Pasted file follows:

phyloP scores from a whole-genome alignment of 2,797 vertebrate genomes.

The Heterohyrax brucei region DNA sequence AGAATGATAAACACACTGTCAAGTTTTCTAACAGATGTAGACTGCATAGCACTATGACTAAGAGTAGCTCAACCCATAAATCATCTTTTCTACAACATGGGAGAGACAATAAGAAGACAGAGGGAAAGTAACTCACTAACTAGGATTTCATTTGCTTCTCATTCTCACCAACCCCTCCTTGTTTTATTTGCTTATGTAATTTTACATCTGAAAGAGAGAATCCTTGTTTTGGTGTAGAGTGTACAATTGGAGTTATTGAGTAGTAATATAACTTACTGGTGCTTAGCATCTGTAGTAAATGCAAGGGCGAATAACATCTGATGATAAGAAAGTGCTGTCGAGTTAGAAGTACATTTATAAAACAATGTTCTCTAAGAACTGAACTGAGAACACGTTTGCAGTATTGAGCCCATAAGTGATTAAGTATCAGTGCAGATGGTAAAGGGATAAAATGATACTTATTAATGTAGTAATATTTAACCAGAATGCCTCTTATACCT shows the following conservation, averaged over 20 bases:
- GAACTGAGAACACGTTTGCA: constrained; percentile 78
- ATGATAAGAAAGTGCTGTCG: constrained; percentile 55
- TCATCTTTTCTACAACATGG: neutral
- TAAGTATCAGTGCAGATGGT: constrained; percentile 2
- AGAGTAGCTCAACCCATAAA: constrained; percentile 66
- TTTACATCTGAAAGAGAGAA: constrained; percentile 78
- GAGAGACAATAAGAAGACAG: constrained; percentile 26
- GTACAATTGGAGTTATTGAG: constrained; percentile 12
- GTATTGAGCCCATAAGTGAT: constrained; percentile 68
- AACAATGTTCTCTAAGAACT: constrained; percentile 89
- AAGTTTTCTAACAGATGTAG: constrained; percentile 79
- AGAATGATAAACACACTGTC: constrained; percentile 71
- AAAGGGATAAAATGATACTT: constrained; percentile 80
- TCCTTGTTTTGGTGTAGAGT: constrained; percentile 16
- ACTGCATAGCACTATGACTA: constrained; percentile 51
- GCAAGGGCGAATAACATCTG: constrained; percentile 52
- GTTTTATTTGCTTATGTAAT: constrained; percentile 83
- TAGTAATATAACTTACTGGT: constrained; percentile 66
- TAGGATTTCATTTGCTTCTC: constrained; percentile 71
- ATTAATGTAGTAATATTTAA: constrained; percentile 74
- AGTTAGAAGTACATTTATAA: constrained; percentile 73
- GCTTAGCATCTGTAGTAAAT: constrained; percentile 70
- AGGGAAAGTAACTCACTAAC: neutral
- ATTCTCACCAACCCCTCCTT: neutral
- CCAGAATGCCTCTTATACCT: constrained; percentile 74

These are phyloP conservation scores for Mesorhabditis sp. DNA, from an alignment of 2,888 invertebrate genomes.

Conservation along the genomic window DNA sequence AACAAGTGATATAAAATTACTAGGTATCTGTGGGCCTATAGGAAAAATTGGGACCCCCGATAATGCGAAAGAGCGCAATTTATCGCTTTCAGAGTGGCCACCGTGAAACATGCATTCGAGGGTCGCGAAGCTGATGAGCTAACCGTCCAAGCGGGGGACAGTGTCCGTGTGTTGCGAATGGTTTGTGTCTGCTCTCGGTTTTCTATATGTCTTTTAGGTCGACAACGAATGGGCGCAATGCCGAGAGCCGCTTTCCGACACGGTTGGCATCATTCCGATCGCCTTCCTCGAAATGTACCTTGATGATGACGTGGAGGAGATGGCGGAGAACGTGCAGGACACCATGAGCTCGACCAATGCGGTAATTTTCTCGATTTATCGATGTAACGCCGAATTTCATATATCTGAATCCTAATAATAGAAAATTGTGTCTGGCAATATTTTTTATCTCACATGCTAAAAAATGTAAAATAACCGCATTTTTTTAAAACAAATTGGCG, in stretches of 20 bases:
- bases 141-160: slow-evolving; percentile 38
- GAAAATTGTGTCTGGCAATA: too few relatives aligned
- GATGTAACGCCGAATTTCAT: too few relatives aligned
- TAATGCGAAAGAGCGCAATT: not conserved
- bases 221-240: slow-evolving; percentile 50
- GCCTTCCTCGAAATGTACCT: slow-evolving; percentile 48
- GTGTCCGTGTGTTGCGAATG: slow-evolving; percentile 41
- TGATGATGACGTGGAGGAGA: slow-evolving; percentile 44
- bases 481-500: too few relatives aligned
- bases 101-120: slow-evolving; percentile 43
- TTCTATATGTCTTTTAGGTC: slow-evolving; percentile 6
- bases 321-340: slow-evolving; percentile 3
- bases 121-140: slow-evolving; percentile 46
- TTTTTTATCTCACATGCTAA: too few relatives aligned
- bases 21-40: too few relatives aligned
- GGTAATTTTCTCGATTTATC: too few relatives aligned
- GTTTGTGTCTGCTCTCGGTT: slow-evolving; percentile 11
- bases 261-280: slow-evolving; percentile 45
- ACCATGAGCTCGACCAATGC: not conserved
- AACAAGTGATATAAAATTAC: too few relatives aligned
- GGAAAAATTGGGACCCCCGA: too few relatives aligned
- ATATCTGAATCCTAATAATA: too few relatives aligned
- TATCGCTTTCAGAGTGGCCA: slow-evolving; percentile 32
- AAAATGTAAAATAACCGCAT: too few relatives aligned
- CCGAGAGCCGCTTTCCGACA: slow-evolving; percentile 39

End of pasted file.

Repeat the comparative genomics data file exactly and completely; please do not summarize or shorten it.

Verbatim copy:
phyloP scores from a whole-genome alignment of 2,797 vertebrate genomes.

The Heterohyrax brucei region DNA sequence AGAATGATAAACACACTGTCAAGTTTTCTAACAGATGTAGACTGCATAGCACTATGACTAAGAGTAGCTCAACCCATAAATCATCTTTTCTACAACATGGGAGAGACAATAAGAAGACAGAGGGAAAGTAACTCACTAACTAGGATTTCATTTGCTTCTCATTCTCACCAACCCCTCCTTGTTTTATTTGCTTATGTAATTTTACATCTGAAAGAGAGAATCCTTGTTTTGGTGTAGAGTGTACAATTGGAGTTATTGAGTAGTAATATAACTTACTGGTGCTTAGCATCTGTAGTAAATGCAAGGGCGAATAACATCTGATGATAAGAAAGTGCTGTCGAGTTAGAAGTACATTTATAAAACAATGTTCTCTAAGAACTGAACTGAGAACACGTTTGCAGTATTGAGCCCATAAGTGATTAAGTATCAGTGCAGATGGTAAAGGGATAAAATGATACTTATTAATGTAGTAATATTTAACCAGAATGCCTCTTATACCT shows the following conservation, averaged over 20 bases:
- GAACTGAGAACACGTTTGCA: constrained; percentile 78
- ATGATAAGAAAGTGCTGTCG: constrained; percentile 55
- TCATCTTTTCTACAACATGG: neutral
- TAAGTATCAGTGCAGATGGT: constrained; percentile 2
- AGAGTAGCTCAACCCATAAA: constrained; percentile 66
- TTTACATCTGAAAGAGAGAA: constrained; percentile 78
- GAGAGACAATAAGAAGACAG: constrained; percentile 26
- GTACAATTGGAGTTATTGAG: constrained; percentile 12
- GTATTGAGCCCATAAGTGAT: constrained; percentile 68
- AACAATGTTCTCTAAGAACT: constrained; percentile 89
- AAGTTTTCTAACAGATGTAG: constrained; percentile 79
- AGAATGATAAACACACTGTC: constrained; percentile 71
- AAAGGGATAAAATGATACTT: constrained; percentile 80
- TCCTTGTTTTGGTGTAGAGT: constrained; percentile 16
- ACTGCATAGCACTATGACTA: constrained; percentile 51
- GCAAGGGCGAATAACATCTG: constrained; percentile 52
- GTTTTATTTGCTTATGTAAT: constrained; percentile 83
- TAGTAATATAACTTACTGGT: constrained; percentile 66
- TAGGATTTCATTTGCTTCTC: constrained; percentile 71
- ATTAATGTAGTAATATTTAA: constrained; percentile 74
- AGTTAGAAGTACATTTATAA: constrained; percentile 73
- GCTTAGCATCTGTAGTAAAT: constrained; percentile 70
- AGGGAAAGTAACTCACTAAC: neutral
- ATTCTCACCAACCCCTCCTT: neutral
- CCAGAATGCCTCTTATACCT: constrained; percentile 74

These are phyloP conservation scores for Mesorhabditis sp. DNA, from an alignment of 2,888 invertebrate genomes.

Conservation along the genomic window DNA sequence AACAAGTGATATAAAATTACTAGGTATCTGTGGGCCTATAGGAAAAATTGGGACCCCCGATAATGCGAAAGAGCGCAATTTATCGCTTTCAGAGTGGCCACCGTGAAACATGCATTCGAGGGTCGCGAAGCTGATGAGCTAACCGTCCAAGCGGGGGACAGTGTCCGTGTGTTGCGAATGGTTTGTGTCTGCTCTCGGTTTTCTATATGTCTTTTAGGTCGACAACGAATGGGCGCAATGCCGAGAGCCGCTTTCCGACACGGTTGGCATCATTCCGATCGCCTTCCTCGAAATGTACCTTGATGATGACGTGGAGGAGATGGCGGAGAACGTGCAGGACACCATGAGCTCGACCAATGCGGTAATTTTCTCGATTTATCGATGTAACGCCGAATTTCATATATCTGAATCCTAATAATAGAAAATTGTGTCTGGCAATATTTTTTATCTCACATGCTAAAAAATGTAAAATAACCGCATTTTTTTAAAACAAATTGGCG, in stretches of 20 bases:
- bases 141-160: slow-evolving; percentile 38
- GAAAATTGTGTCTGGCAATA: too few relatives aligned
- GATGTAACGCCGAATTTCAT: too few relatives aligned
- TAATGCGAAAGAGCGCAATT: not conserved
- bases 221-240: slow-evolving; percentile 50
- GCCTTCCTCGAAATGTACCT: slow-evolving; percentile 48
- GTGTCCGTGTGTTGCGAATG: slow-evolving; percentile 41
- TGATGATGACGTGGAGGAGA: slow-evolving; percentile 44
- bases 481-500: too few relatives aligned
- bases 101-120: slow-evolving; percentile 43
- TTCTATATGTCTTTTAGGTC: slow-evolving; percentile 6
- bases 321-340: slow-evolving; percentile 3
- bases 121-140: slow-evolving; percentile 46
- TTTTTTATCTCACATGCTAA: too few relatives aligned
- bases 21-40: too few relatives aligned
- GGTAATTTTCTCGATTTATC: too few relatives aligned
- GTTTGTGTCTGCTCTCGGTT: slow-evolving; percentile 11
- bases 261-280: slow-evolving; percentile 45
- ACCATGAGCTCGACCAATGC: not conserved
- AACAAGTGATATAAAATTAC: too few relatives aligned
- GGAAAAATTGGGACCCCCGA: too few relatives aligned
- ATATCTGAATCCTAATAATA: too few relatives aligned
- TATCGCTTTCAGAGTGGCCA: slow-evolving; percentile 32
- AAAATGTAAAATAACCGCAT: too few relatives aligned
- CCGAGAGCCGCTTTCCGACA: slow-evolving; percentile 39